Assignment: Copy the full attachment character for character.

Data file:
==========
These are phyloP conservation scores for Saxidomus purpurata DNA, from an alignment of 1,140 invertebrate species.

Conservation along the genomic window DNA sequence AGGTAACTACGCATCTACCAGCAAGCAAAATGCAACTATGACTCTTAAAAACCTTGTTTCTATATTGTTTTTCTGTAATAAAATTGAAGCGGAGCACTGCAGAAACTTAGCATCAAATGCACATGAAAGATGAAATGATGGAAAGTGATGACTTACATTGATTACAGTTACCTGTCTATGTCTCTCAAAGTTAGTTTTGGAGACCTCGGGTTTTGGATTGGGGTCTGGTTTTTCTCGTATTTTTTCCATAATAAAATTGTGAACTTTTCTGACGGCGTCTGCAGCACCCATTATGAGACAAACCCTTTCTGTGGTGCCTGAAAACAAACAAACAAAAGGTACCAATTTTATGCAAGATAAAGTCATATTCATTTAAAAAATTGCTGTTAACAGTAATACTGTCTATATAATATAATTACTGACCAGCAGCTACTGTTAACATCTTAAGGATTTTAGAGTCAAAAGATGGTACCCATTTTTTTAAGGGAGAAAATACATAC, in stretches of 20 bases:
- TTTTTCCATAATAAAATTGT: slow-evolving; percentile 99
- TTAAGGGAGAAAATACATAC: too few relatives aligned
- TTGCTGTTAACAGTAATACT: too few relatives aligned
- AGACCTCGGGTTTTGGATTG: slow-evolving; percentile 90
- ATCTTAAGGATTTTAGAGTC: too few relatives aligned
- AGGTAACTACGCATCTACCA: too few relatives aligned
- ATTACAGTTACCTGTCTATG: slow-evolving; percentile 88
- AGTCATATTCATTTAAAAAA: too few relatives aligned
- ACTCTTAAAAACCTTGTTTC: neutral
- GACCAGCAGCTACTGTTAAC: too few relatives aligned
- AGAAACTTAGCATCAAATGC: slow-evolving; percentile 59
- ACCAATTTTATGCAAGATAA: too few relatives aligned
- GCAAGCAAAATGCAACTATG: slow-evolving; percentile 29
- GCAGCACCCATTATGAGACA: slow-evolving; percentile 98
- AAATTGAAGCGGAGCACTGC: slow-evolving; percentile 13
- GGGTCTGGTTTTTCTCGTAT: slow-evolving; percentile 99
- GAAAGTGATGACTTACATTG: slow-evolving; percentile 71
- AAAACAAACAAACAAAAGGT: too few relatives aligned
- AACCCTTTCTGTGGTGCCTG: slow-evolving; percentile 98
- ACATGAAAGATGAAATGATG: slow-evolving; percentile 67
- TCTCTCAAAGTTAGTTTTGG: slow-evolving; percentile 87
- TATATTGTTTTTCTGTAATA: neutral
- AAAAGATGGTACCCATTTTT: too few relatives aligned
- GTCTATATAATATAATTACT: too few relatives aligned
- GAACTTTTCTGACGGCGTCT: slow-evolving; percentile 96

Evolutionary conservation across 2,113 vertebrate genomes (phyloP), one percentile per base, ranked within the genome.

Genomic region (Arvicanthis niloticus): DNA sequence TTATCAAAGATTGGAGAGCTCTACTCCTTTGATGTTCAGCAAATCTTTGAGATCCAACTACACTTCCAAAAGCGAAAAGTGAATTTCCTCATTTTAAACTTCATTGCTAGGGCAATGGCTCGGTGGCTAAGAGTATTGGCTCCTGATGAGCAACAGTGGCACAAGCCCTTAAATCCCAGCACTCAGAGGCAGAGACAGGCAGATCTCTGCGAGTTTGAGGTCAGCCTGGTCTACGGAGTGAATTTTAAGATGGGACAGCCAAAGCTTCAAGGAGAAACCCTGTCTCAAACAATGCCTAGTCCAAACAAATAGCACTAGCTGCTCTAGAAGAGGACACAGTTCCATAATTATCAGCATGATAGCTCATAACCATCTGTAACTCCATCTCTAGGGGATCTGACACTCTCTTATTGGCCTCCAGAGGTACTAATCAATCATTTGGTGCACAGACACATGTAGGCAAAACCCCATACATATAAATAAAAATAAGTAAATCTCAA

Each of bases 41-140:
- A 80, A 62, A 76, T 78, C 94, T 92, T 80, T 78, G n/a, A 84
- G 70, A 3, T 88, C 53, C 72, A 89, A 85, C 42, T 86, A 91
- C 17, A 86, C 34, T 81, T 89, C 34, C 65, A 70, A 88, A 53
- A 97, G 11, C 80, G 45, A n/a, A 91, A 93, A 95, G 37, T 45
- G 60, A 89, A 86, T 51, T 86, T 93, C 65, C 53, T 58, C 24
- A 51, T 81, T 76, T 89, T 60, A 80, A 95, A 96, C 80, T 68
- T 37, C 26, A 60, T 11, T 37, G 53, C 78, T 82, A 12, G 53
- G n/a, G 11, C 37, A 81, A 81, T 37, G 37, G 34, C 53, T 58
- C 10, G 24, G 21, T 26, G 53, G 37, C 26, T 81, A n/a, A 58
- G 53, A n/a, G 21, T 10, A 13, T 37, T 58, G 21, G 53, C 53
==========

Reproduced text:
These are phyloP conservation scores for Saxidomus purpurata DNA, from an alignment of 1,140 invertebrate species.

Conservation along the genomic window DNA sequence AGGTAACTACGCATCTACCAGCAAGCAAAATGCAACTATGACTCTTAAAAACCTTGTTTCTATATTGTTTTTCTGTAATAAAATTGAAGCGGAGCACTGCAGAAACTTAGCATCAAATGCACATGAAAGATGAAATGATGGAAAGTGATGACTTACATTGATTACAGTTACCTGTCTATGTCTCTCAAAGTTAGTTTTGGAGACCTCGGGTTTTGGATTGGGGTCTGGTTTTTCTCGTATTTTTTCCATAATAAAATTGTGAACTTTTCTGACGGCGTCTGCAGCACCCATTATGAGACAAACCCTTTCTGTGGTGCCTGAAAACAAACAAACAAAAGGTACCAATTTTATGCAAGATAAAGTCATATTCATTTAAAAAATTGCTGTTAACAGTAATACTGTCTATATAATATAATTACTGACCAGCAGCTACTGTTAACATCTTAAGGATTTTAGAGTCAAAAGATGGTACCCATTTTTTTAAGGGAGAAAATACATAC, in stretches of 20 bases:
- TTTTTCCATAATAAAATTGT: slow-evolving; percentile 99
- TTAAGGGAGAAAATACATAC: too few relatives aligned
- TTGCTGTTAACAGTAATACT: too few relatives aligned
- AGACCTCGGGTTTTGGATTG: slow-evolving; percentile 90
- ATCTTAAGGATTTTAGAGTC: too few relatives aligned
- AGGTAACTACGCATCTACCA: too few relatives aligned
- ATTACAGTTACCTGTCTATG: slow-evolving; percentile 88
- AGTCATATTCATTTAAAAAA: too few relatives aligned
- ACTCTTAAAAACCTTGTTTC: neutral
- GACCAGCAGCTACTGTTAAC: too few relatives aligned
- AGAAACTTAGCATCAAATGC: slow-evolving; percentile 59
- ACCAATTTTATGCAAGATAA: too few relatives aligned
- GCAAGCAAAATGCAACTATG: slow-evolving; percentile 29
- GCAGCACCCATTATGAGACA: slow-evolving; percentile 98
- AAATTGAAGCGGAGCACTGC: slow-evolving; percentile 13
- GGGTCTGGTTTTTCTCGTAT: slow-evolving; percentile 99
- GAAAGTGATGACTTACATTG: slow-evolving; percentile 71
- AAAACAAACAAACAAAAGGT: too few relatives aligned
- AACCCTTTCTGTGGTGCCTG: slow-evolving; percentile 98
- ACATGAAAGATGAAATGATG: slow-evolving; percentile 67
- TCTCTCAAAGTTAGTTTTGG: slow-evolving; percentile 87
- TATATTGTTTTTCTGTAATA: neutral
- AAAAGATGGTACCCATTTTT: too few relatives aligned
- GTCTATATAATATAATTACT: too few relatives aligned
- GAACTTTTCTGACGGCGTCT: slow-evolving; percentile 96

Evolutionary conservation across 2,113 vertebrate genomes (phyloP), one percentile per base, ranked within the genome.

Genomic region (Arvicanthis niloticus): DNA sequence TTATCAAAGATTGGAGAGCTCTACTCCTTTGATGTTCAGCAAATCTTTGAGATCCAACTACACTTCCAAAAGCGAAAAGTGAATTTCCTCATTTTAAACTTCATTGCTAGGGCAATGGCTCGGTGGCTAAGAGTATTGGCTCCTGATGAGCAACAGTGGCACAAGCCCTTAAATCCCAGCACTCAGAGGCAGAGACAGGCAGATCTCTGCGAGTTTGAGGTCAGCCTGGTCTACGGAGTGAATTTTAAGATGGGACAGCCAAAGCTTCAAGGAGAAACCCTGTCTCAAACAATGCCTAGTCCAAACAAATAGCACTAGCTGCTCTAGAAGAGGACACAGTTCCATAATTATCAGCATGATAGCTCATAACCATCTGTAACTCCATCTCTAGGGGATCTGACACTCTCTTATTGGCCTCCAGAGGTACTAATCAATCATTTGGTGCACAGACACATGTAGGCAAAACCCCATACATATAAATAAAAATAAGTAAATCTCAA

Each of bases 41-140:
- A 80, A 62, A 76, T 78, C 94, T 92, T 80, T 78, G n/a, A 84
- G 70, A 3, T 88, C 53, C 72, A 89, A 85, C 42, T 86, A 91
- C 17, A 86, C 34, T 81, T 89, C 34, C 65, A 70, A 88, A 53
- A 97, G 11, C 80, G 45, A n/a, A 91, A 93, A 95, G 37, T 45
- G 60, A 89, A 86, T 51, T 86, T 93, C 65, C 53, T 58, C 24
- A 51, T 81, T 76, T 89, T 60, A 80, A 95, A 96, C 80, T 68
- T 37, C 26, A 60, T 11, T 37, G 53, C 78, T 82, A 12, G 53
- G n/a, G 11, C 37, A 81, A 81, T 37, G 37, G 34, C 53, T 58
- C 10, G 24, G 21, T 26, G 53, G 37, C 26, T 81, A n/a, A 58
- G 53, A n/a, G 21, T 10, A 13, T 37, T 58, G 21, G 53, C 53